If you are reading this and you have repeatedly quit or altogether avoided exercise, you may be surprised to discover the important underlying reasons for your lost motivation to be active through this fascinating process!
In our fitness focused culture we are inundated with apps, gadgets, and workout dogma galore, alongside the endless stream of documented health benefits promised with regular physical activity. These logic-based systems don’t work for a certain sector of women! This process uses your own wisdom to tap into a layer of hidden resources, answers and instincts within your psyche. From here the energy and freedom to re-activate your physical body is much, much more available.
Premise Number One
At some point in life, we split off from inhabiting our bodies in the fully connected way that is natural to our vital, creative self.
The first Self Inquiry involves a new look at your life up until now. Using a life map or other life review process, you are guided to pinpointing the reasons that you may have unconsciously split off from fully living within your body.
Premise Number Two:
Being physically active is absolutely natural to female mammals in their natural environment. (Do we have to tell a female dolphin to leap through the water in her wild pods?) It is therefore a birthright, a given life force that remains alive within each woman no matter what. The inquiry process shows you how to activate your buried Power. You will decide how you want to live with it.
Can you think back and remember a time when you did activity for fun? When you jumped and enjoyed movement because you wanted to, for your soul purpose (not because anyone told you to do so). Explain below some examples of how you remember enjoying activity in the past.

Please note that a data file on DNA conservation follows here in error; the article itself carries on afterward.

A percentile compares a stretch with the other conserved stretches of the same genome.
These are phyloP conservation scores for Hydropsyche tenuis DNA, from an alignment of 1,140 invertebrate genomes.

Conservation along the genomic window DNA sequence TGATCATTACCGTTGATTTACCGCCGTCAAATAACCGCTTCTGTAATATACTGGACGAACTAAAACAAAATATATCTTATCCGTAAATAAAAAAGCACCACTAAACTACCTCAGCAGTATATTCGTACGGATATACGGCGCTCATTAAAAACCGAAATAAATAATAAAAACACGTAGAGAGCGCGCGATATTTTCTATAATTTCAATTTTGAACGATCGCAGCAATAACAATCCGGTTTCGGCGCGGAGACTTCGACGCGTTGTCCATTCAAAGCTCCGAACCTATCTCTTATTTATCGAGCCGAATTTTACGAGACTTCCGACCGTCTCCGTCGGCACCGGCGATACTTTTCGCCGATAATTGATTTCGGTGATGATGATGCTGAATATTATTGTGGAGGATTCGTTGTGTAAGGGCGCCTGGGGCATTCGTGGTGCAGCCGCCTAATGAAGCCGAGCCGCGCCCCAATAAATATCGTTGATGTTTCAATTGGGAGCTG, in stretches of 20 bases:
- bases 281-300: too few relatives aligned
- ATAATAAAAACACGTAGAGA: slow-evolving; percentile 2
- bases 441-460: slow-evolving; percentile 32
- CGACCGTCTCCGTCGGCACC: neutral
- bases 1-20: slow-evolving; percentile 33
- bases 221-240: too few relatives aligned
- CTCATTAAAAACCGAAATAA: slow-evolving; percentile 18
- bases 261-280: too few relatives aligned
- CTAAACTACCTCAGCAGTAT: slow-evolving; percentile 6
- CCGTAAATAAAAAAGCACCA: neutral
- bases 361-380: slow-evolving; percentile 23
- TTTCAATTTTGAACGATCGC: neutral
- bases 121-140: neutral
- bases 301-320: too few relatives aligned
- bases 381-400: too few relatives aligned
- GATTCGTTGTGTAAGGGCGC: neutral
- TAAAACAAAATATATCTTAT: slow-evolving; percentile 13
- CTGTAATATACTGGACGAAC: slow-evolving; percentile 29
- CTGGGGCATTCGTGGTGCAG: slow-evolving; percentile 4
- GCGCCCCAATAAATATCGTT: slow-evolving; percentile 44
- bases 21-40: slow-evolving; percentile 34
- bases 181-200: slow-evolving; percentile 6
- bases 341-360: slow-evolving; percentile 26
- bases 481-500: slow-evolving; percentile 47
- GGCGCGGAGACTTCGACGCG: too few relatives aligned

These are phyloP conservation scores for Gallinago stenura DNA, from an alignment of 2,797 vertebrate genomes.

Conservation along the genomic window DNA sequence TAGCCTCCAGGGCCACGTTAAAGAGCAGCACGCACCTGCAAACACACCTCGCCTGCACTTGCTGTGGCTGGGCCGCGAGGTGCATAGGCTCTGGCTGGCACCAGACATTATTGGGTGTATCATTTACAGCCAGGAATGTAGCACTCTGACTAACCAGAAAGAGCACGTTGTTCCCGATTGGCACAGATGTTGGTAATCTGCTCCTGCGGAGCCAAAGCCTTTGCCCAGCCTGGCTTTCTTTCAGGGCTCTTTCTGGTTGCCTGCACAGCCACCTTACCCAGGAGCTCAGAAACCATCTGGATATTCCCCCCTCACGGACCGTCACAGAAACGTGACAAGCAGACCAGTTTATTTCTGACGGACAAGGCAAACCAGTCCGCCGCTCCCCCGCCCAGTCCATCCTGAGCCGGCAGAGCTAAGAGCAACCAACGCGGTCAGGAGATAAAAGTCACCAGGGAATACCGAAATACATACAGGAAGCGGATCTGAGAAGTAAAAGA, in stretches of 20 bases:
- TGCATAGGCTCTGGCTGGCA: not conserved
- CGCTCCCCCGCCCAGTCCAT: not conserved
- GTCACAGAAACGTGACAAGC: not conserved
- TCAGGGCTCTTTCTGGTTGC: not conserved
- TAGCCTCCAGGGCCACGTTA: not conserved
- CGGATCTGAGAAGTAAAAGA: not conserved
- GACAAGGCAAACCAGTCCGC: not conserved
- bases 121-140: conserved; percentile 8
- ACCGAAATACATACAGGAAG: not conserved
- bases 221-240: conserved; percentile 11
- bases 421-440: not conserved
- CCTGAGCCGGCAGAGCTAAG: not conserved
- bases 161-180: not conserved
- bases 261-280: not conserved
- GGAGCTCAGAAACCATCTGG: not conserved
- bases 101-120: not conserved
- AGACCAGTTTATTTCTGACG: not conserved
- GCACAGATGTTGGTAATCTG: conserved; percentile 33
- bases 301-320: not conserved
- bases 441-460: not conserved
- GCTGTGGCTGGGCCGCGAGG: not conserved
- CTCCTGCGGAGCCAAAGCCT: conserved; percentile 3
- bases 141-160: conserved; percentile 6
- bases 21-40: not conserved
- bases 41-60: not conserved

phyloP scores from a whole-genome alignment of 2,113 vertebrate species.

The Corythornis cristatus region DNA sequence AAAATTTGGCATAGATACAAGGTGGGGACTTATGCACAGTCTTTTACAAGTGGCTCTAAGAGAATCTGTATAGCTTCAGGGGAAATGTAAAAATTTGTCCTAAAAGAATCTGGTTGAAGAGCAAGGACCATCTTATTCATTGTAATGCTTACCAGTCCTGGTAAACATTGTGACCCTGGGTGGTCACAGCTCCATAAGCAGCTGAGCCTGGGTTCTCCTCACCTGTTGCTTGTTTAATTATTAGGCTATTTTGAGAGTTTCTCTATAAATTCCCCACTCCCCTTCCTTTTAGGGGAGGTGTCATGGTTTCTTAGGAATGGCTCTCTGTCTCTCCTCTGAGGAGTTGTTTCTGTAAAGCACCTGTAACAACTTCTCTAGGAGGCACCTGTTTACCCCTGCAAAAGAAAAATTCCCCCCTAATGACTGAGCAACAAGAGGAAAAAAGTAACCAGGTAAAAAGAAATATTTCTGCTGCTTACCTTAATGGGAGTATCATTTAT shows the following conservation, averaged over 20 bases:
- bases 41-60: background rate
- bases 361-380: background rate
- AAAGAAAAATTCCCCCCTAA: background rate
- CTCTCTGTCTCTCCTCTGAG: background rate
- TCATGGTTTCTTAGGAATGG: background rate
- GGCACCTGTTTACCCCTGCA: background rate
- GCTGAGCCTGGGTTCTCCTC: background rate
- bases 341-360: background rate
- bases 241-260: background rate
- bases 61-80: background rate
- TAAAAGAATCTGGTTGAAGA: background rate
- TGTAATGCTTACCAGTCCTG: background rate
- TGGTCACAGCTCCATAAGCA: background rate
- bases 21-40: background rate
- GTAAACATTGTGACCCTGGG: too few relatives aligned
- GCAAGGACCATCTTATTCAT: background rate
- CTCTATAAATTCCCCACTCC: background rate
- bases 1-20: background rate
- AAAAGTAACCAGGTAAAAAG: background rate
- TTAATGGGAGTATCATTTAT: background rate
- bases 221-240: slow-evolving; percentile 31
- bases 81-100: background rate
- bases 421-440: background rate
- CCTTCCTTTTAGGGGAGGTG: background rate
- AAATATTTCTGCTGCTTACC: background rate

Can you think back and remember a time when you did a physical activity with self-abandon, sheerly for the fun of it. Putting it another way, can you recall a time you were physically active for your own soul purpose (not because anyone told you to do so). Explain below some examples, no matter how recent or far past they are.
Explore the Sources of Resistance
When we begin to explore where our adverse experience from activity and comes from, we can then explore where we derive joy from as well.
Read through some of the following statements typically made by those who have had adverse experience from activity and exercise. Check off any of the boxes you agree with and can relate to:
I love the way exercise makes me feel, but I don’t seem to make it a priority to do it consistently.
I start exercise or work out programs when I start my new diet. I am consistent until I go off the diet, and then it takes months or years to jump start again–only to eventually quit again.
I once was very athletic. That was a different life time though, and I can’t seem to find the former “me.”
I have never liked exercise: I do it because I should. Although I like the way it makes me feel, I dread the struggle with any form of “workouts.”
I dislike exercise and I wont/don’t do it. I feel guilty and lazy which only makes it worse.
I have never been athletic. Even as a child, I was more sedentary and was the last picked on teams. It’s too discouraging.
I get too anxious when I exercise, so I don’t do it. I mostly just avoid it.
I am too overweight and out of shape to exercise, I might injure myself trying. I’m caught in a vicious cycle of being too big and yet unable to lose weight.
Everyone where I exercise are fit looking or in these great outfits that I don’t fit in. I don’t want to dress up to exercise but I feel watched and judged by others around me. And if the opposite sex is part of the group it’s worse because I don’t feel sexy while I’m exercising.
People have made comments about my body too many times. I don’t want anyone to look at me or think about me.
Which one or few do you relate to the most?
How do these beliefs influence your view of the world?
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